The conversation eventually turned to the issues that black athletes face as they strive to succeed — and whether Mahomes felt pressure about it.

”I didn’t feel any added pressure until this year.” he said. “I don’t know what it was about this year. It could have been Lamar Jackson and Deshaun Watson — and how we kind of elevated our games, doing our thing — but growing up, my dad played baseball. There’s every race. Domnicans, Venezuelans — no matter what it is, it’s everybody there. So I didn’t know any different. I just thought it was, ‘the best player played.’ So I didn’t watch football like that.

”I think this year, seeing how much it meant for us to go out there and show that we can do this — that we could be at the top of the league — and it wasn’t just running, just scrambling or doing all that different stuff. We were just mentally dominating the game.”

Even then, Mahomes said it took time for it to sink in.

“’I started realizing it after I played either Deshaun or Lamar. They had a little special on SportCenter, and I could see how much it was impacting not only me, but the kids below me. And the guys that came before me — Doug Williams and all those guys — I knew their stories, but it hadn’t impacted me as much as it did until I realized that I couldn’t be where I am if it weren’t for guys like that coming before me and laying the foundation for me to come out and play.”

But perhaps the most interesting thing about the episode was watching these individuals — each of them successful in diverse professions — find common ground. Haddish spoke of filling up hundreds of notebooks with ideas for her standup comedy act — and then repeatedly testing them in front of different audiences, experimenting with variations on the ideas to find the best way to present each one. Ricch spoke about going into the studio each day to flesh out new ideas — comparing it to Mahomes’ and Young’s daily trips to the gym.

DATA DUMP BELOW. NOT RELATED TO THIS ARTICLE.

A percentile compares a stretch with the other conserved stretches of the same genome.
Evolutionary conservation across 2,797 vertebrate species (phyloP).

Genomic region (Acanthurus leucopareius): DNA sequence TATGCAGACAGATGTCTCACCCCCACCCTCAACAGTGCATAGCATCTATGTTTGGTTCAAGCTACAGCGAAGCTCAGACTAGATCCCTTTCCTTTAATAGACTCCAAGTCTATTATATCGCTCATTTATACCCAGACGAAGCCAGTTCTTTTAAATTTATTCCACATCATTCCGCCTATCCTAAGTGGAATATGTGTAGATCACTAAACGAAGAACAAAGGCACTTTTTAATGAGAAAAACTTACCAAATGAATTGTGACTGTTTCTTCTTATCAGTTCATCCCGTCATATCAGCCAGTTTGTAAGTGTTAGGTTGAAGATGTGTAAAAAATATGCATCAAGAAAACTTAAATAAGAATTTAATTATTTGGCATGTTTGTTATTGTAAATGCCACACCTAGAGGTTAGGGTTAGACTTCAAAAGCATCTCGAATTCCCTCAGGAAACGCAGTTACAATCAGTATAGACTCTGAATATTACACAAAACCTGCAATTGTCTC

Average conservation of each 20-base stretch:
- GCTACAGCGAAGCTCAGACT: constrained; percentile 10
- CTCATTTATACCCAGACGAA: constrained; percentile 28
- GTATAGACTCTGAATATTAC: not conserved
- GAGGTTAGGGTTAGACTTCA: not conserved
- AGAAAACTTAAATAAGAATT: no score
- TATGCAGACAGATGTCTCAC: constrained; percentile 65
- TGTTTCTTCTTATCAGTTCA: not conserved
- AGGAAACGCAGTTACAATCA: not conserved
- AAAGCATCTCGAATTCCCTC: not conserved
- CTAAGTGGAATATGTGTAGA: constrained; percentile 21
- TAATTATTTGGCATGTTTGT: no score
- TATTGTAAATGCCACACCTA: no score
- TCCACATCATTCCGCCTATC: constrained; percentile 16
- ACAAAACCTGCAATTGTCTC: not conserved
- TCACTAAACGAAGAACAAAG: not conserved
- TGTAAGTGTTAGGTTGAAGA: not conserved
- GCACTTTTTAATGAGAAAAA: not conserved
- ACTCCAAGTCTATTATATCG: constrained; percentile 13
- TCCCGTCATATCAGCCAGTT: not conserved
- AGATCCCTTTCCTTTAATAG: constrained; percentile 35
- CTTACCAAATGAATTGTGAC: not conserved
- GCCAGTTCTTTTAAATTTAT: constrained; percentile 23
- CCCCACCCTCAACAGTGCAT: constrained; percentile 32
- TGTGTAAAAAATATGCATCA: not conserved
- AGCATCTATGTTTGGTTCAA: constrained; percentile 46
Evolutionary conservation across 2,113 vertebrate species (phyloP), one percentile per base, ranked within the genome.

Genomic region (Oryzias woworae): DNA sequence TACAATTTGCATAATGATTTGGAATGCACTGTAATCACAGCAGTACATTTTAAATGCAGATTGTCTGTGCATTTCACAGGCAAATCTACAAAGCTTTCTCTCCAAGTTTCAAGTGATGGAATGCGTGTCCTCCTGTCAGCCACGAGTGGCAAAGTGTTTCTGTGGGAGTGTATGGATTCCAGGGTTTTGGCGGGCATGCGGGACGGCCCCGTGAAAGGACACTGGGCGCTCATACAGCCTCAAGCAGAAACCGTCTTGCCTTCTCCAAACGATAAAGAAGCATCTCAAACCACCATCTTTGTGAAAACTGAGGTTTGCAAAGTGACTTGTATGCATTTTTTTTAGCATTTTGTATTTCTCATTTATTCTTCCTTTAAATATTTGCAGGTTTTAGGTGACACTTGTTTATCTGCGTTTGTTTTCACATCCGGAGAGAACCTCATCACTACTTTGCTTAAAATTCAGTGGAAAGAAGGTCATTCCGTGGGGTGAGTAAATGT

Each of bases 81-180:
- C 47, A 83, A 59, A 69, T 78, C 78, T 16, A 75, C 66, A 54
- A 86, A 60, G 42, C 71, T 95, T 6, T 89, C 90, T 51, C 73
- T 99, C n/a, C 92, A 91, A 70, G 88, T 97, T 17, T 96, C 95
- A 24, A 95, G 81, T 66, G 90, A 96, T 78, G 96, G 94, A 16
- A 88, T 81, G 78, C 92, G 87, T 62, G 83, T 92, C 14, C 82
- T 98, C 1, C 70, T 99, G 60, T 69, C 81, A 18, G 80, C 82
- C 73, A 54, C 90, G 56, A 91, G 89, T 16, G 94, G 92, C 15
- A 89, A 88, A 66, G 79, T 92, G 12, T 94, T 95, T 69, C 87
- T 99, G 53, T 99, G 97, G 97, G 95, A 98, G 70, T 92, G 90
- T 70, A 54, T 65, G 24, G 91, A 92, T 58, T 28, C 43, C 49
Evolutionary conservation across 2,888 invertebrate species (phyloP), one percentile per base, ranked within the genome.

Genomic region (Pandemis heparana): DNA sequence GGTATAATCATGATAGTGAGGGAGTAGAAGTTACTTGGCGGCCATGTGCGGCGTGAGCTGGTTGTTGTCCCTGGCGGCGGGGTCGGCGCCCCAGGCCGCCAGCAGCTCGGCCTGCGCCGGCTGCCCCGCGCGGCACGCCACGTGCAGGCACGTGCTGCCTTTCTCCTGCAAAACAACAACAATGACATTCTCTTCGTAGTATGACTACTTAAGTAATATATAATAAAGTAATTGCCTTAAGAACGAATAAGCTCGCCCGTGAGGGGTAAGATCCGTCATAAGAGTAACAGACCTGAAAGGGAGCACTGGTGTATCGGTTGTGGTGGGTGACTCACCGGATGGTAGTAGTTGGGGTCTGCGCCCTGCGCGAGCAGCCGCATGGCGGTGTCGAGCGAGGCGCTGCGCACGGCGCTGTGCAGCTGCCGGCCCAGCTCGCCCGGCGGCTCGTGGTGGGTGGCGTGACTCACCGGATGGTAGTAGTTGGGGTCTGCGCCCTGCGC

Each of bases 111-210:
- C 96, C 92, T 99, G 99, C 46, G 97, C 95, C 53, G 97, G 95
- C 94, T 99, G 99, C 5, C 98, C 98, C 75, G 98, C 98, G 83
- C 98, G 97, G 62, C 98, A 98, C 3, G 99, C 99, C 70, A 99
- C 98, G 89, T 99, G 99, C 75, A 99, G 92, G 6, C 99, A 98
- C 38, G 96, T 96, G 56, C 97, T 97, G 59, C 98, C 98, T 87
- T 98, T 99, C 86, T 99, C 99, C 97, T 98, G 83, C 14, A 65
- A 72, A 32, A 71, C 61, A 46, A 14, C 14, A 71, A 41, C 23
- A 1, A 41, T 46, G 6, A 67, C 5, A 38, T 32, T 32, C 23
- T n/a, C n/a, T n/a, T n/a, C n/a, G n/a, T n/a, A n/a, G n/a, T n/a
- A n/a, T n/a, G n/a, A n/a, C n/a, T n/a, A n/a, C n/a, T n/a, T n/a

And then Boseman spoke about the process of acting, saying there’s always a part of him in every part that he plays — whether it’s a fictional Wakandan prince or the real-life Jackie Robinson.

”It’s always you,” he explained. “It’s like a glass of wine that’s poured into your glass. It takes your shape. So it’s always you. It’s ‘who would I be if I was in this situation? Who would I be if I was born in Wakanda? Who would I be if I grew up in Pasadena and played several sports and then somebody asked me to be the first black man to break into the major leagues?’ Who would I be?”

It’s the same with Mahomes. In college — and through his first year in the NFL — he depended on his raw talent to succeed. But now, he’s pouring the wine into his own glass; Andy Reid’s accumulated wisdom is assuming a new shape that is based on Mahomes himself.

It reminded me of an August day in 2018, when I was sitting among a group of Arrowhead Pride readers in the stands at Chiefs training camp in St. Joseph. Watching Mahomes throw one deep pass after another in scrimmages, I remarked that Chiefs fans were going to be driven crazy watching Reid turn the young gunslinger into an NFL pocket passer.

But to this point, no one seems to be complaining.